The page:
June 2023 Economic Update: A Balancing Act Of Strength And Uncertainty

Kevin Canterbury of Redstone Capital Management in Arizona

The economic outlook at the end of June provided some conflicting signals. While there’s good news, it’s clear that, now more than ever, every strategic investing approach requires careful attention to the details.

The Conference Board Index of Leading Economic Indicators reported a drop of 0.7% in May – the 14th consecutive monthly decline. This, along with stock market turbulence, suggests an economic slowdown is upon us. Despite this, resilience in the housing market and stability in the labor market are painting a more optimistic picture.

Kevin Canterbury of Redstone Capital Management in Arizona takes a closer look at the details most salient to those looking for balanced investment approaches.

An Unanticipated Upturn in the Housing Market

The best news in the recent reports was in housing and employment. Not only did existing home sales see an uptick of 0.2% in May, but housing starts, which signal the commencement of new residential construction projects, jumped a substantial 21.7%. This paints an optimistic picture for the current state of related sectors like construction, retail, and financial services.

Job Market Consistency

At the end of Q2, news from the labor market showed a reassuring steadiness. For starters, initial jobless claims – a kind of early-warning system for economic distress – were unchanged. In other words, the same number of people filed for unemployment benefits as in the previous period, indicating no increase in layoffs or job losses.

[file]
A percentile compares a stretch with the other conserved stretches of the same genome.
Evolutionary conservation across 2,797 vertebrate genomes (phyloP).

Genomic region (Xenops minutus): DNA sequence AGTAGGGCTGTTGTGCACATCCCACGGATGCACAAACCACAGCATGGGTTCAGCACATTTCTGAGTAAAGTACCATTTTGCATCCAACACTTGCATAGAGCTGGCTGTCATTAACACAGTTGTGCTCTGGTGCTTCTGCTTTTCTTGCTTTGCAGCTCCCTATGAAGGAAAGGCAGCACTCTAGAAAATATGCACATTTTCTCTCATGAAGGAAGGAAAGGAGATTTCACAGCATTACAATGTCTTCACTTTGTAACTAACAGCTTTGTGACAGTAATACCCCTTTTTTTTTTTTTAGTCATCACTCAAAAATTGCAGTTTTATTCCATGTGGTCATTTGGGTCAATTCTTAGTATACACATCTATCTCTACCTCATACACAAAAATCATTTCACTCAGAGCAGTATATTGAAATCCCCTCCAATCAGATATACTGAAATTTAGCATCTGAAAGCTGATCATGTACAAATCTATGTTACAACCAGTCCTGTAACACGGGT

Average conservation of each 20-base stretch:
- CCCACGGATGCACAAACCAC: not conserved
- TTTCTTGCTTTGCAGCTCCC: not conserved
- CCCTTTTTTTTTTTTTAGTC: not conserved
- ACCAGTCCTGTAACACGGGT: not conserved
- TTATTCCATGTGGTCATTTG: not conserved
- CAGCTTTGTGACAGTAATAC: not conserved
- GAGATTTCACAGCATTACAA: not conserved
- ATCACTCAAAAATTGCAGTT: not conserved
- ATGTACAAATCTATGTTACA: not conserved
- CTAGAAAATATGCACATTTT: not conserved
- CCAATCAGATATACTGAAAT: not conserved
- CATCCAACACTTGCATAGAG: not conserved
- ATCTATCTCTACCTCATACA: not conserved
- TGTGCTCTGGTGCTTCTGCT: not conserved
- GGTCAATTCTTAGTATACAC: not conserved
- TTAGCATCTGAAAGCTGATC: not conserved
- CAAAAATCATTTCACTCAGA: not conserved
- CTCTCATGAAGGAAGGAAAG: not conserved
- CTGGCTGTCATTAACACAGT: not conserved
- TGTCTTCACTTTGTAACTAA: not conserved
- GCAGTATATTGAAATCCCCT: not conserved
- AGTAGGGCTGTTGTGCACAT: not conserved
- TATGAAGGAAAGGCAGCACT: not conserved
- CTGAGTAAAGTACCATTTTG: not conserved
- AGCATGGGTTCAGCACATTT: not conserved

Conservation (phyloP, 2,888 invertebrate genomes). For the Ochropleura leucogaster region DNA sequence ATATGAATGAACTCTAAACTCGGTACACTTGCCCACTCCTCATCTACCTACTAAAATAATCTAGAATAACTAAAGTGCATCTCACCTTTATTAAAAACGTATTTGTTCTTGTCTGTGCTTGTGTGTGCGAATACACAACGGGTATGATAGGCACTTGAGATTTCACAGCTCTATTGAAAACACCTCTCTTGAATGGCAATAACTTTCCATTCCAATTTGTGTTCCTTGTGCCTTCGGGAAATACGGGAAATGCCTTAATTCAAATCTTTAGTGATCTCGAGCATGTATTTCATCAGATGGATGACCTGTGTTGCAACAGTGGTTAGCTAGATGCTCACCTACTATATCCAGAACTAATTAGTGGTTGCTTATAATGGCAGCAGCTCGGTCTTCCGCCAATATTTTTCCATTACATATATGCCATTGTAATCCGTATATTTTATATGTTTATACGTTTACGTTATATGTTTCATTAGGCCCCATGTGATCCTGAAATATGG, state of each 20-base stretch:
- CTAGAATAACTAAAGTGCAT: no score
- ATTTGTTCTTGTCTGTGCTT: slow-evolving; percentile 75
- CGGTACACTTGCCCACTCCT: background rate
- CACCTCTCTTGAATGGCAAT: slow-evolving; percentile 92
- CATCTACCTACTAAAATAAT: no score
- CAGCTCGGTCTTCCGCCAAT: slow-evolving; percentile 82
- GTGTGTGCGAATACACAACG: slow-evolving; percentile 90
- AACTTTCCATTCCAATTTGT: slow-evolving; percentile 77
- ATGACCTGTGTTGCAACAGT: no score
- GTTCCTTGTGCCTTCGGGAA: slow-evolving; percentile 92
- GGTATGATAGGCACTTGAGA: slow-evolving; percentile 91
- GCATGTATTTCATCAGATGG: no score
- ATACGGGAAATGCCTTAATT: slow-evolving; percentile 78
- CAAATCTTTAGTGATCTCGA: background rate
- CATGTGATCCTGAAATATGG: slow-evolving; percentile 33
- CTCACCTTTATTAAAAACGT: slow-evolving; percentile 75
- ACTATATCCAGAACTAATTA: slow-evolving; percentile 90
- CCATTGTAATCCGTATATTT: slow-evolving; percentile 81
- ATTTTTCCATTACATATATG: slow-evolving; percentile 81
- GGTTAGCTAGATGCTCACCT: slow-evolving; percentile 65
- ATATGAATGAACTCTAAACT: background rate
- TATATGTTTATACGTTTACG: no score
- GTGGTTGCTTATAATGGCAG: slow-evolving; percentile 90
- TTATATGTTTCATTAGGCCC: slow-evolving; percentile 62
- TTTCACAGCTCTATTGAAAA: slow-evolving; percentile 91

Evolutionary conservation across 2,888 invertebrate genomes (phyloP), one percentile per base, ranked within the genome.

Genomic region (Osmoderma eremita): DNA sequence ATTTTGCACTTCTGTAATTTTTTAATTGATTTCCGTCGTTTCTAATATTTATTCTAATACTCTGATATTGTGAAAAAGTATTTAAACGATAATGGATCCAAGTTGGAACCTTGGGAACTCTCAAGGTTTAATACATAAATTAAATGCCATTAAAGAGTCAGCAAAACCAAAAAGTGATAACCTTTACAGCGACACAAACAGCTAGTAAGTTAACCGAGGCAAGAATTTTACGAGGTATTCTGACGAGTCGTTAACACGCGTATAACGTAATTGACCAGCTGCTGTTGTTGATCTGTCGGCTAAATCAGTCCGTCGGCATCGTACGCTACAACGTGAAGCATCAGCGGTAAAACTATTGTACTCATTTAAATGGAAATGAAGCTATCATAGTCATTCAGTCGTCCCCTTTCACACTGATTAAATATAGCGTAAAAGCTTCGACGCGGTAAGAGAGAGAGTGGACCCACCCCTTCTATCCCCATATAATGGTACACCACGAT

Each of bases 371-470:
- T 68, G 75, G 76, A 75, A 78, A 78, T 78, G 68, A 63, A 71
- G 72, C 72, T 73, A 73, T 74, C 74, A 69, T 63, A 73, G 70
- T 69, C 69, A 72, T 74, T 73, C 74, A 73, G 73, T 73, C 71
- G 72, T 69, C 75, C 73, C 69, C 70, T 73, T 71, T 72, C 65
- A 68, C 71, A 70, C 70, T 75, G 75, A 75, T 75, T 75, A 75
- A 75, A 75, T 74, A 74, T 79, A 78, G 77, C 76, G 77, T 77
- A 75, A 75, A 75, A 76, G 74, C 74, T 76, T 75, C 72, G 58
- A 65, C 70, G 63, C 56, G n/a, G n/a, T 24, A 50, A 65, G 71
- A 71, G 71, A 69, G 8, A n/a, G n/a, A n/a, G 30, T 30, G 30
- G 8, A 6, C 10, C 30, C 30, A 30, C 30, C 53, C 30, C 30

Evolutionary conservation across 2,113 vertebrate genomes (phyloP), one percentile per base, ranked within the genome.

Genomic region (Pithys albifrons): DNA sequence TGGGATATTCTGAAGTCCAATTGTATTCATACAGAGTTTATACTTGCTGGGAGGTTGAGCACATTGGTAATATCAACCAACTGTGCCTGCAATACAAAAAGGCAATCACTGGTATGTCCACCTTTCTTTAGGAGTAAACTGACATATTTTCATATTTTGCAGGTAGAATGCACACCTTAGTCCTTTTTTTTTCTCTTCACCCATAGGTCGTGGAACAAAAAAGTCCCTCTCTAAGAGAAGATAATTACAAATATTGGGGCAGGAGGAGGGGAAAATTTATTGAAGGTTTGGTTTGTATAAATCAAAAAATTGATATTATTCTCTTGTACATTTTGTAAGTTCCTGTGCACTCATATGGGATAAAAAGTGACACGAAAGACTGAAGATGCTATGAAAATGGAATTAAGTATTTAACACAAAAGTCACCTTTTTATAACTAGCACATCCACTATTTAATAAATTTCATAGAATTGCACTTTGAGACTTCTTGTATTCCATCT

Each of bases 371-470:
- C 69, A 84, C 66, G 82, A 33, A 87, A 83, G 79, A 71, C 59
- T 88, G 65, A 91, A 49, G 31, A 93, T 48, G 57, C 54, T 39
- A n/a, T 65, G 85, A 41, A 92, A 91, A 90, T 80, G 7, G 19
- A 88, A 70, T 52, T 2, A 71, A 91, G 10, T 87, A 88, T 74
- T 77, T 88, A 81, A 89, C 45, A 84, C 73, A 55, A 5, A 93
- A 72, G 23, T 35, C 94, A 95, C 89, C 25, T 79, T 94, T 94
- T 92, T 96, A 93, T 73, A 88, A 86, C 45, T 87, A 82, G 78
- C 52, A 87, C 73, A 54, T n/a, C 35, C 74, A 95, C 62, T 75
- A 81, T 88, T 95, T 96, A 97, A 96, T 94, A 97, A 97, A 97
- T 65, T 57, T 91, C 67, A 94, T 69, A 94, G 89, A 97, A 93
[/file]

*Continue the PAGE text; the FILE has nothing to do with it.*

At the same time, the ongoing jobless claims, representing those who’ve been receiving unemployment benefits for a while, dropped slightly. This decrease suggests that some people have returned to work.

A Global Market Stirred by Interest Rates

The stock markets saw the most turbulence, with major U.S. indexes like the Dow Jones, S&P 500, and NASDAQ registering their first negative week in nearly two months. This downward movement was in part triggered by Fed Chair Jerome Powell hinting at an impending rise in interest rates.

Internationally, the strengthening U.S. dollar posed challenges for global markets. The decision by UK, Norway, and Switzerland’s central banks to raise interest rates also exacerbated fears of a possible worldwide recession.

Kevin Canterbury of Redstone Capital Management in Arizona

Bonds, Commodities, and the Balance of Markets

The bond market showed resilience, however, as yields remained steady for the most part. However, the yield inversion between 3-month and 10-year Treasury notes signaled a shift that investors will certainly want to keep their eyes on, since this often precedes an economic downturn and an uptick in short-term interest rates. 

The commodities market further complicated the picture as oil prices fell, driven by fears of such a recession. A reduction in energy costs for consumers and businesses could stimulate spending in other areas.

That’s not the whole picture, though. Natural gas prices climbed due to the heightened demand caused by a heatwave. Higher utility bills for households and businesses could dampen consumer spending.


Economic indicators give us reason to exercise caution and encourage proactive strategies to mitigate potential risks. A strong housing market and steady jobs report show us that there’s plenty of opportunity for growth, even if the prospect of rising interest rates may influence investment decisions.

Kevin Canterbury
Kevin Canterbury